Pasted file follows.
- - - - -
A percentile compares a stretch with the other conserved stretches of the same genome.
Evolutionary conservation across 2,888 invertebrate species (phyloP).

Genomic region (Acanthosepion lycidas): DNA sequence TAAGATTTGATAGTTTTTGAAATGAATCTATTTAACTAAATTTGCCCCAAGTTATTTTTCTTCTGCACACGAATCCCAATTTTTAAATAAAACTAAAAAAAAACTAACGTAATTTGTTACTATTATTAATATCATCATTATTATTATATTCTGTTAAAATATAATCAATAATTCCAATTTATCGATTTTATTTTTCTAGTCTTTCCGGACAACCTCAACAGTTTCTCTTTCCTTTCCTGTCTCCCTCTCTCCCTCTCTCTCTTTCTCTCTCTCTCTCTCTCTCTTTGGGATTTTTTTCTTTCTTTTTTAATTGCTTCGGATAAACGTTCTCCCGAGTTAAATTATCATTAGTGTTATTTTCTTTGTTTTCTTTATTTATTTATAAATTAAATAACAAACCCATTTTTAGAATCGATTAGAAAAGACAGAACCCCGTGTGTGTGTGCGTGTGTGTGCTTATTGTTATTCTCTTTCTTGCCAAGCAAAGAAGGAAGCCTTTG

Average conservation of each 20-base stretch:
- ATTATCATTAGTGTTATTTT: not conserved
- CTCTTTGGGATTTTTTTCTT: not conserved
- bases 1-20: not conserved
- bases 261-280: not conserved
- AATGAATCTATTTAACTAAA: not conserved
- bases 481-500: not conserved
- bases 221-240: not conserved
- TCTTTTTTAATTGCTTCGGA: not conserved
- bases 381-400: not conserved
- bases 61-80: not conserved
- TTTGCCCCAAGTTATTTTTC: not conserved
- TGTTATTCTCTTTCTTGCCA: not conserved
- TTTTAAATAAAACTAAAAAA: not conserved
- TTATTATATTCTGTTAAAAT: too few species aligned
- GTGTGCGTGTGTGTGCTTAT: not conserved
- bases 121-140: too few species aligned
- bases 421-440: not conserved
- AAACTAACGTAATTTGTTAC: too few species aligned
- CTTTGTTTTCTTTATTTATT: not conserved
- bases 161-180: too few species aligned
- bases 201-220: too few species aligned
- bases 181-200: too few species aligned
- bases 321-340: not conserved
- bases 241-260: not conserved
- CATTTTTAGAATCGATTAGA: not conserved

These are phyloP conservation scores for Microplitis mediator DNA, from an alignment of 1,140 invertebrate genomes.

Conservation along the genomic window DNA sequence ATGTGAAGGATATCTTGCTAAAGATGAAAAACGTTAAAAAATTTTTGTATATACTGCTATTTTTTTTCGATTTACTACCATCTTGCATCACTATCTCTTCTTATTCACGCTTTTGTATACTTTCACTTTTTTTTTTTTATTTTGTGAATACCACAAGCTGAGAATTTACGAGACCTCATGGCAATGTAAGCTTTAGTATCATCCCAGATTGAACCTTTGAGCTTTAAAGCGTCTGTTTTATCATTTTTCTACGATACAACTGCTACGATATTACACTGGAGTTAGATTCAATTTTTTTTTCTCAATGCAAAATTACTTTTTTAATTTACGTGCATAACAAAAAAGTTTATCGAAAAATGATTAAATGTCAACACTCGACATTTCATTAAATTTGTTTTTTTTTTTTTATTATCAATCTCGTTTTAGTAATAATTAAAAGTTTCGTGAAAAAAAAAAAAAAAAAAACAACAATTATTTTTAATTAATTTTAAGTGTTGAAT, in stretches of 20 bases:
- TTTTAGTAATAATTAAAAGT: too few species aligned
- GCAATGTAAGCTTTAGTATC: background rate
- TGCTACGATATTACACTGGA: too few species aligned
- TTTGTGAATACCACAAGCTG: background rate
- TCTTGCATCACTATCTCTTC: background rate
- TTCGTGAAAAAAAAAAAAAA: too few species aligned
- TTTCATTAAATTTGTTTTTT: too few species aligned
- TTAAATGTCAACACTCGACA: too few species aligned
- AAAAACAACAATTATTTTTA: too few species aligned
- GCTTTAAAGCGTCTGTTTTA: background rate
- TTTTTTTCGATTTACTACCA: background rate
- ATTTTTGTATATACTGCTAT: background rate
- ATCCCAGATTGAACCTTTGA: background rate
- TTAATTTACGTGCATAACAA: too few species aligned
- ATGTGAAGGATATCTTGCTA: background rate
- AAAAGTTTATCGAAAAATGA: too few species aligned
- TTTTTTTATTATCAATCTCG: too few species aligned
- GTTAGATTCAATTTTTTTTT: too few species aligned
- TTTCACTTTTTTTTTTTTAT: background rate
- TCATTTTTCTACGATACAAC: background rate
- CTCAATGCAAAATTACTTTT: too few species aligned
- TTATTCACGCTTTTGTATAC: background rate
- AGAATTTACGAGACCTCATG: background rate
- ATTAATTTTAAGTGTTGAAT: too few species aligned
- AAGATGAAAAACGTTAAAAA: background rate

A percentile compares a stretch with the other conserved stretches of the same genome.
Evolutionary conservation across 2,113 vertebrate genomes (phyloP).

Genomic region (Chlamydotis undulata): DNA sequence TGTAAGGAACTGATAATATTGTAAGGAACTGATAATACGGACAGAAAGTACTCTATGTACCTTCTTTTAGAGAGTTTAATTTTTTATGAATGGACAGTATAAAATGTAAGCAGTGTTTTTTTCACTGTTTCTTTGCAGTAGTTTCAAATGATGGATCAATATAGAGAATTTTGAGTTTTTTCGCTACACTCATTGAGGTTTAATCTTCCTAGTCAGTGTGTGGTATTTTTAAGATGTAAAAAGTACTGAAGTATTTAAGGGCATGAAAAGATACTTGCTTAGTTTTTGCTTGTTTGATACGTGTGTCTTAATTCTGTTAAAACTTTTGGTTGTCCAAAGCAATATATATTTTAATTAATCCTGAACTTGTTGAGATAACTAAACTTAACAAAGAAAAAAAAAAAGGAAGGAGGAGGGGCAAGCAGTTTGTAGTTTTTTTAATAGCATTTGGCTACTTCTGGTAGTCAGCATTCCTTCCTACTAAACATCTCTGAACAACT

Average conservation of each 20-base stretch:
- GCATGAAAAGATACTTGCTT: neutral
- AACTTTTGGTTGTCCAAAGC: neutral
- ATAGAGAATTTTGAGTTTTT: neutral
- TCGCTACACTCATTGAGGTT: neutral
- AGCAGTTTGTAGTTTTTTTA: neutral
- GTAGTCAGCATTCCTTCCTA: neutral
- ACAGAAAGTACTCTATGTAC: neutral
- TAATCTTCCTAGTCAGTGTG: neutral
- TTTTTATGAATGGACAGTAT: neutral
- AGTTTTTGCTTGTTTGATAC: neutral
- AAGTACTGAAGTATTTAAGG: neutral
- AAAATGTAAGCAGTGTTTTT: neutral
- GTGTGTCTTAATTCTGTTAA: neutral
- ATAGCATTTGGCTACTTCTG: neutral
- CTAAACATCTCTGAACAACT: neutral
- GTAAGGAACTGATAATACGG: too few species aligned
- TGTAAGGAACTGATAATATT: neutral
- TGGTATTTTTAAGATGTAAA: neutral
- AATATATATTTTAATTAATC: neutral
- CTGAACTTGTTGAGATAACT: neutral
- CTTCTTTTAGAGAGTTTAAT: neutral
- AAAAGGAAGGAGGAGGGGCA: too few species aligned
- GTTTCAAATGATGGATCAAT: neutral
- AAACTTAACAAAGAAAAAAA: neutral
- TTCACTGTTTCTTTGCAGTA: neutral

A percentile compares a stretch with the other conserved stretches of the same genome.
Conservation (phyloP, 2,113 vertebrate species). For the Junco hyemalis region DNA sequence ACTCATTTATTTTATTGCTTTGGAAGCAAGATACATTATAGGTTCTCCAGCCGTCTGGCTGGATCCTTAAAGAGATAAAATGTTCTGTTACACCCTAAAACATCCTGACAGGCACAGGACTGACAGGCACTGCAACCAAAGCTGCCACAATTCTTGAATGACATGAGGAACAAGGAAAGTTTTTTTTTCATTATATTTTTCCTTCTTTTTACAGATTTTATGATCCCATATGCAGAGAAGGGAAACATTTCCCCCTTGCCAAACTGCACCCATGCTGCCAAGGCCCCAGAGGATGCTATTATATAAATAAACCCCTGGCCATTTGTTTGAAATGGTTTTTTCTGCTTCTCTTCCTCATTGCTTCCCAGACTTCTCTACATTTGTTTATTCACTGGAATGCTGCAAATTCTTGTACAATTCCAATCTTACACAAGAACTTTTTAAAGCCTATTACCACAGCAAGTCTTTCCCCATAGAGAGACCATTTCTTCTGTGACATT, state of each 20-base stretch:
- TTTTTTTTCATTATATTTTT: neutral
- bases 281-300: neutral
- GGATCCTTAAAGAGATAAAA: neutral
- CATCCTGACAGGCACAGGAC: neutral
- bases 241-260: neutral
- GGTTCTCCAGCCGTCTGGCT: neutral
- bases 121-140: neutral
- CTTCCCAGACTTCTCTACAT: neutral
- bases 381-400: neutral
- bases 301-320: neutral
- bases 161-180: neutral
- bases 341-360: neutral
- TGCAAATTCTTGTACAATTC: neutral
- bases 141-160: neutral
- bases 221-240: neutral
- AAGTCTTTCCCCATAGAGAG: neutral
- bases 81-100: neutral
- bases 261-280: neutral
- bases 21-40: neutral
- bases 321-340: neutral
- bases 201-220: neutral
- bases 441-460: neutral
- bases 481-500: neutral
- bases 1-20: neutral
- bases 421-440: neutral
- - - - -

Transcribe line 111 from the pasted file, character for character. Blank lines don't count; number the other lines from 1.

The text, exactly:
- bases 1-20: neutral